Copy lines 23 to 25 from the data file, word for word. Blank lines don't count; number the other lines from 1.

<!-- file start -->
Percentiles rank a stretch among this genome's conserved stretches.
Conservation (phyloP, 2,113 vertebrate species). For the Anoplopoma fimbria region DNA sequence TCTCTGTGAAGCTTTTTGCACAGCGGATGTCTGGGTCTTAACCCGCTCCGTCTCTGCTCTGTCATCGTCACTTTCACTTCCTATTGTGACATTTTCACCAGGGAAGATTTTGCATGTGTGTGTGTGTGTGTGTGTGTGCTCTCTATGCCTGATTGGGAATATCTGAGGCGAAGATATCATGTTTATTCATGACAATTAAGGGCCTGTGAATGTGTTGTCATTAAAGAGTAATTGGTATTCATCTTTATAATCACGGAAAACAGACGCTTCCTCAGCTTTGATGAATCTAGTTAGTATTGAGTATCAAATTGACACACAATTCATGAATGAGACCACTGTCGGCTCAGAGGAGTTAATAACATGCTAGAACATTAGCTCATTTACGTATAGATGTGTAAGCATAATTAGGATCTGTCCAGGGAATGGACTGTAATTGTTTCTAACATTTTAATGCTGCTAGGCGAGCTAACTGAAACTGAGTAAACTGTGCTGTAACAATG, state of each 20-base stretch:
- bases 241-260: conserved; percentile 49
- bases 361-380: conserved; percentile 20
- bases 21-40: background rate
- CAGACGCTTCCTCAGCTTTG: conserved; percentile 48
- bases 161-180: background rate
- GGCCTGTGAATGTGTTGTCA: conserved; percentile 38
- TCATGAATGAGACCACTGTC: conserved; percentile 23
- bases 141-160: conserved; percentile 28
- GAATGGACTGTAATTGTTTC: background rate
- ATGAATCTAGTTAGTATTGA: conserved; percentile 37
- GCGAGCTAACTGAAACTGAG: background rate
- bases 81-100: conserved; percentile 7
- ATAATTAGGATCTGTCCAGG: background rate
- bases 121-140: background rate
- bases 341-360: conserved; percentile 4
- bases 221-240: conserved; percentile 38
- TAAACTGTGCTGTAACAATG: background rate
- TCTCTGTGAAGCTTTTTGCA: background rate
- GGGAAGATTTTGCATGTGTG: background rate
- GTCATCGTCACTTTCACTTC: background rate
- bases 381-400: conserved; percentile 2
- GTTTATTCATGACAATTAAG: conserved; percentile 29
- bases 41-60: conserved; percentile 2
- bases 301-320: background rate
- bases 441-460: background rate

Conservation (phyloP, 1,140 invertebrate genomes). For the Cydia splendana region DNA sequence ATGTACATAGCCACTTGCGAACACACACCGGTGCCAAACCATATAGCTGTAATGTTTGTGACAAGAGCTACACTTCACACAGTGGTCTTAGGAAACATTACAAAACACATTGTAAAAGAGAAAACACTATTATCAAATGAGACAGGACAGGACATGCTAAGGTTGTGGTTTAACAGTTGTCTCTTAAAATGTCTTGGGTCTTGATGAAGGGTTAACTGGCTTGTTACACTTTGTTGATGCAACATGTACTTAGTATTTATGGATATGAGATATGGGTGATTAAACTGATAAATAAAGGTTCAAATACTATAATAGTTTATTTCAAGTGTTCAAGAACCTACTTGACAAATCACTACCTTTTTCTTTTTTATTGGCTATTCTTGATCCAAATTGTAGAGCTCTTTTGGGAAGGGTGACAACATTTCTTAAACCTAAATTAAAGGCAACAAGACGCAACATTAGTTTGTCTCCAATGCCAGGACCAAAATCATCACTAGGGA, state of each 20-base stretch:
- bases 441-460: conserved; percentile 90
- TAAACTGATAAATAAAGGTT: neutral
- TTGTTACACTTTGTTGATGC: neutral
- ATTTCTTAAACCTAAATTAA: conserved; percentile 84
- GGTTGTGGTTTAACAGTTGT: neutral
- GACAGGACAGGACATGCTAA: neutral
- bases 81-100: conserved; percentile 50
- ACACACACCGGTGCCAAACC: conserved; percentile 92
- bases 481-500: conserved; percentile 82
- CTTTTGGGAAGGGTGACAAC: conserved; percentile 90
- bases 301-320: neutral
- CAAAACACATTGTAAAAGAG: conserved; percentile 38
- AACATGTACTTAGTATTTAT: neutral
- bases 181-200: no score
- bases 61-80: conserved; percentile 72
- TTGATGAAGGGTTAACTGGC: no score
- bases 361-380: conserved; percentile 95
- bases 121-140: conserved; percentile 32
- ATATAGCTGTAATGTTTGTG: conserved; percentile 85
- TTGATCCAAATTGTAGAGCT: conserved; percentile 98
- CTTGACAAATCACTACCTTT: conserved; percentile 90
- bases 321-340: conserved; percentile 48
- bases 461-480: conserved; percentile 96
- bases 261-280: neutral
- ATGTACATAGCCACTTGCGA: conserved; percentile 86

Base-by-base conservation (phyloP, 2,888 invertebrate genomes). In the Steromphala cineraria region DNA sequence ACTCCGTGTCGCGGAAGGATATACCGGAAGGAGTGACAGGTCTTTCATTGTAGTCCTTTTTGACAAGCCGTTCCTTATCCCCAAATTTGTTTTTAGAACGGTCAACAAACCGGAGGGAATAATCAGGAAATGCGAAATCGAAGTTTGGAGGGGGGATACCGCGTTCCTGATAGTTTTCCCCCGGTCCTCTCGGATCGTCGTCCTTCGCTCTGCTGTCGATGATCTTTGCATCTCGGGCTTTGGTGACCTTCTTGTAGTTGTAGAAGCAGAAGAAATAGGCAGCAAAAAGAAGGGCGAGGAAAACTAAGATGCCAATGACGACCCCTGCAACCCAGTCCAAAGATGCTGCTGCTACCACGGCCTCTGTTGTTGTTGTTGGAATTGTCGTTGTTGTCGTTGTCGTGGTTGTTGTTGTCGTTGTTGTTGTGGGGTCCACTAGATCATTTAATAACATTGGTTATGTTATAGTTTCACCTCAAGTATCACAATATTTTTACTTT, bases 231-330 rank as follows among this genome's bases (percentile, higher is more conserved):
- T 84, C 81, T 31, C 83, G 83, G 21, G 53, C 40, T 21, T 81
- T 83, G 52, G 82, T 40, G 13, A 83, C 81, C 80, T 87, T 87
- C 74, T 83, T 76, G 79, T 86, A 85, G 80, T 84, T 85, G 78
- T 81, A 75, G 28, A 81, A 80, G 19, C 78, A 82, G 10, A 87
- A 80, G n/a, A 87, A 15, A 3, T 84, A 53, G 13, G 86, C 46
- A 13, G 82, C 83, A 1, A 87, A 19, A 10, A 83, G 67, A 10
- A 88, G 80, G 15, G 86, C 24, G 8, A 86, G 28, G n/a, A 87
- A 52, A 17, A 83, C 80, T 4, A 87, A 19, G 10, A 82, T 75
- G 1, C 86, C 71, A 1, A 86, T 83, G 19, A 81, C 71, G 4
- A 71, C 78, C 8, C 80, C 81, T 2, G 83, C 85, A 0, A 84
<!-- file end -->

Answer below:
- bases 381-400: conserved; percentile 2
- GTTTATTCATGACAATTAAG: conserved; percentile 29
- bases 41-60: conserved; percentile 2